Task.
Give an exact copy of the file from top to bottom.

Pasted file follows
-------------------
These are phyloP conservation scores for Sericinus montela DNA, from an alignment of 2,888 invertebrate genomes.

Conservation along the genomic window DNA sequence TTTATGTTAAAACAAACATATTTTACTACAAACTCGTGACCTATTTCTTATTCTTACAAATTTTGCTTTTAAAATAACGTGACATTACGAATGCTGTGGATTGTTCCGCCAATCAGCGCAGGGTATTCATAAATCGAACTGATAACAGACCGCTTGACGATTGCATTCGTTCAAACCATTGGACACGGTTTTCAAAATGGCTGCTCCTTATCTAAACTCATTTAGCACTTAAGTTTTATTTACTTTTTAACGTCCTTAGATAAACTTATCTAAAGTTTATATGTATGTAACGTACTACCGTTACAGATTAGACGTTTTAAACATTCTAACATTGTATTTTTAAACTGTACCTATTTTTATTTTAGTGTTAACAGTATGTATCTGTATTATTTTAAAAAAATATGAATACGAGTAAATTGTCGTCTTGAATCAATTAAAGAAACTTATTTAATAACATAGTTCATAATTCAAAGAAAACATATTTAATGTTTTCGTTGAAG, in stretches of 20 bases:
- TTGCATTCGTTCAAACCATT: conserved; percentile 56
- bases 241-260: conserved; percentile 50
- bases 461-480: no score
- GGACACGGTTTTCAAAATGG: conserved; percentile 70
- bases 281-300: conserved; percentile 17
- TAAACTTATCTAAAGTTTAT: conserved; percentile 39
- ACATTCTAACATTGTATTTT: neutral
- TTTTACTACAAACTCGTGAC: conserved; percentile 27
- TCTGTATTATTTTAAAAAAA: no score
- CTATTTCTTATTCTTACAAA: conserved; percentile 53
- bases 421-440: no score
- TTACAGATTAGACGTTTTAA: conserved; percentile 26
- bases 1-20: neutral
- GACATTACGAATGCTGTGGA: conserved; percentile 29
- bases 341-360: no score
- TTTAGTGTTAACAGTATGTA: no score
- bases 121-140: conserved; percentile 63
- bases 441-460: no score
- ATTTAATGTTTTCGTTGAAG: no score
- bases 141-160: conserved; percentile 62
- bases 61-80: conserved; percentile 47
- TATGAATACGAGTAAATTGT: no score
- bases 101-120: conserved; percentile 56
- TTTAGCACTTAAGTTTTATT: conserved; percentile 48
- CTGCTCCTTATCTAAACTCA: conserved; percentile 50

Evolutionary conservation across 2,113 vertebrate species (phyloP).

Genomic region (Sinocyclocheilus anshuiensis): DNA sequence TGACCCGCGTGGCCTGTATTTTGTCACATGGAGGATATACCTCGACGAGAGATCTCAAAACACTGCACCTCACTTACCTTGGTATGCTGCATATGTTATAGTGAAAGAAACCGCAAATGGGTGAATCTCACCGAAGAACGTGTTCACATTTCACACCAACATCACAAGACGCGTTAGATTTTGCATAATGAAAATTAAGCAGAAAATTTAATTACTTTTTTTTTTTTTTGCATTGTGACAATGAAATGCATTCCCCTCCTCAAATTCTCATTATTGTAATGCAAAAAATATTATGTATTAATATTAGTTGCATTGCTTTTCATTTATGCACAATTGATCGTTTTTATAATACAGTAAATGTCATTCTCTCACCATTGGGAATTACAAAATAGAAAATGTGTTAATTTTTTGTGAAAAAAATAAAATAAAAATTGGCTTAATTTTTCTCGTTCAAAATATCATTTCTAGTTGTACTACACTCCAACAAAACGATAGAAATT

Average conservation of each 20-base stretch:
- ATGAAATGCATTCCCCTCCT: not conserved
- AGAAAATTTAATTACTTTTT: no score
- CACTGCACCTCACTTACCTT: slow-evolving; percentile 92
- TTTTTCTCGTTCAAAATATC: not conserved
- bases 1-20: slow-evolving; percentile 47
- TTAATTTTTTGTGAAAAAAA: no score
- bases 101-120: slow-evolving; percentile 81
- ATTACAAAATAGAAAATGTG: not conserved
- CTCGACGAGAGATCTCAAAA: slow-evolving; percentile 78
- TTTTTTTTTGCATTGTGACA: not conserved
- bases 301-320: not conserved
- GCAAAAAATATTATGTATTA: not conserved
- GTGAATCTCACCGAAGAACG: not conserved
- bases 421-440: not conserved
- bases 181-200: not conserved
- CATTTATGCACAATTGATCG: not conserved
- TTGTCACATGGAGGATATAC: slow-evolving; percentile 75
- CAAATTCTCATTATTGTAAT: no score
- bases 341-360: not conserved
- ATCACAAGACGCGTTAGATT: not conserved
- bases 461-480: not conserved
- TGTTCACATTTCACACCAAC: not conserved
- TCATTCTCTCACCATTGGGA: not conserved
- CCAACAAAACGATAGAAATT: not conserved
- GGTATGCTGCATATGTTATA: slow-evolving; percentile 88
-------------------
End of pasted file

These are phyloP conservation scores for Sericinus montela DNA, from an alignment of 2,888 invertebrate genomes.

Conservation along the genomic window DNA sequence TTTATGTTAAAACAAACATATTTTACTACAAACTCGTGACCTATTTCTTATTCTTACAAATTTTGCTTTTAAAATAACGTGACATTACGAATGCTGTGGATTGTTCCGCCAATCAGCGCAGGGTATTCATAAATCGAACTGATAACAGACCGCTTGACGATTGCATTCGTTCAAACCATTGGACACGGTTTTCAAAATGGCTGCTCCTTATCTAAACTCATTTAGCACTTAAGTTTTATTTACTTTTTAACGTCCTTAGATAAACTTATCTAAAGTTTATATGTATGTAACGTACTACCGTTACAGATTAGACGTTTTAAACATTCTAACATTGTATTTTTAAACTGTACCTATTTTTATTTTAGTGTTAACAGTATGTATCTGTATTATTTTAAAAAAATATGAATACGAGTAAATTGTCGTCTTGAATCAATTAAAGAAACTTATTTAATAACATAGTTCATAATTCAAAGAAAACATATTTAATGTTTTCGTTGAAG, in stretches of 20 bases:
- TTGCATTCGTTCAAACCATT: conserved; percentile 56
- bases 241-260: conserved; percentile 50
- bases 461-480: no score
- GGACACGGTTTTCAAAATGG: conserved; percentile 70
- bases 281-300: conserved; percentile 17
- TAAACTTATCTAAAGTTTAT: conserved; percentile 39
- ACATTCTAACATTGTATTTT: neutral
- TTTTACTACAAACTCGTGAC: conserved; percentile 27
- TCTGTATTATTTTAAAAAAA: no score
- CTATTTCTTATTCTTACAAA: conserved; percentile 53
- bases 421-440: no score
- TTACAGATTAGACGTTTTAA: conserved; percentile 26
- bases 1-20: neutral
- GACATTACGAATGCTGTGGA: conserved; percentile 29
- bases 341-360: no score
- TTTAGTGTTAACAGTATGTA: no score
- bases 121-140: conserved; percentile 63
- bases 441-460: no score
- ATTTAATGTTTTCGTTGAAG: no score
- bases 141-160: conserved; percentile 62
- bases 61-80: conserved; percentile 47
- TATGAATACGAGTAAATTGT: no score
- bases 101-120: conserved; percentile 56
- TTTAGCACTTAAGTTTTATT: conserved; percentile 48
- CTGCTCCTTATCTAAACTCA: conserved; percentile 50

Evolutionary conservation across 2,113 vertebrate species (phyloP).

Genomic region (Sinocyclocheilus anshuiensis): DNA sequence TGACCCGCGTGGCCTGTATTTTGTCACATGGAGGATATACCTCGACGAGAGATCTCAAAACACTGCACCTCACTTACCTTGGTATGCTGCATATGTTATAGTGAAAGAAACCGCAAATGGGTGAATCTCACCGAAGAACGTGTTCACATTTCACACCAACATCACAAGACGCGTTAGATTTTGCATAATGAAAATTAAGCAGAAAATTTAATTACTTTTTTTTTTTTTTGCATTGTGACAATGAAATGCATTCCCCTCCTCAAATTCTCATTATTGTAATGCAAAAAATATTATGTATTAATATTAGTTGCATTGCTTTTCATTTATGCACAATTGATCGTTTTTATAATACAGTAAATGTCATTCTCTCACCATTGGGAATTACAAAATAGAAAATGTGTTAATTTTTTGTGAAAAAAATAAAATAAAAATTGGCTTAATTTTTCTCGTTCAAAATATCATTTCTAGTTGTACTACACTCCAACAAAACGATAGAAATT

Average conservation of each 20-base stretch:
- ATGAAATGCATTCCCCTCCT: not conserved
- AGAAAATTTAATTACTTTTT: no score
- CACTGCACCTCACTTACCTT: slow-evolving; percentile 92
- TTTTTCTCGTTCAAAATATC: not conserved
- bases 1-20: slow-evolving; percentile 47
- TTAATTTTTTGTGAAAAAAA: no score
- bases 101-120: slow-evolving; percentile 81
- ATTACAAAATAGAAAATGTG: not conserved
- CTCGACGAGAGATCTCAAAA: slow-evolving; percentile 78
- TTTTTTTTTGCATTGTGACA: not conserved
- bases 301-320: not conserved
- GCAAAAAATATTATGTATTA: not conserved
- GTGAATCTCACCGAAGAACG: not conserved
- bases 421-440: not conserved
- bases 181-200: not conserved
- CATTTATGCACAATTGATCG: not conserved
- TTGTCACATGGAGGATATAC: slow-evolving; percentile 75
- CAAATTCTCATTATTGTAAT: no score
- bases 341-360: not conserved
- ATCACAAGACGCGTTAGATT: not conserved
- bases 461-480: not conserved
- TGTTCACATTTCACACCAAC: not conserved
- TCATTCTCTCACCATTGGGA: not conserved
- CCAACAAAACGATAGAAATT: not conserved
- GGTATGCTGCATATGTTATA: slow-evolving; percentile 88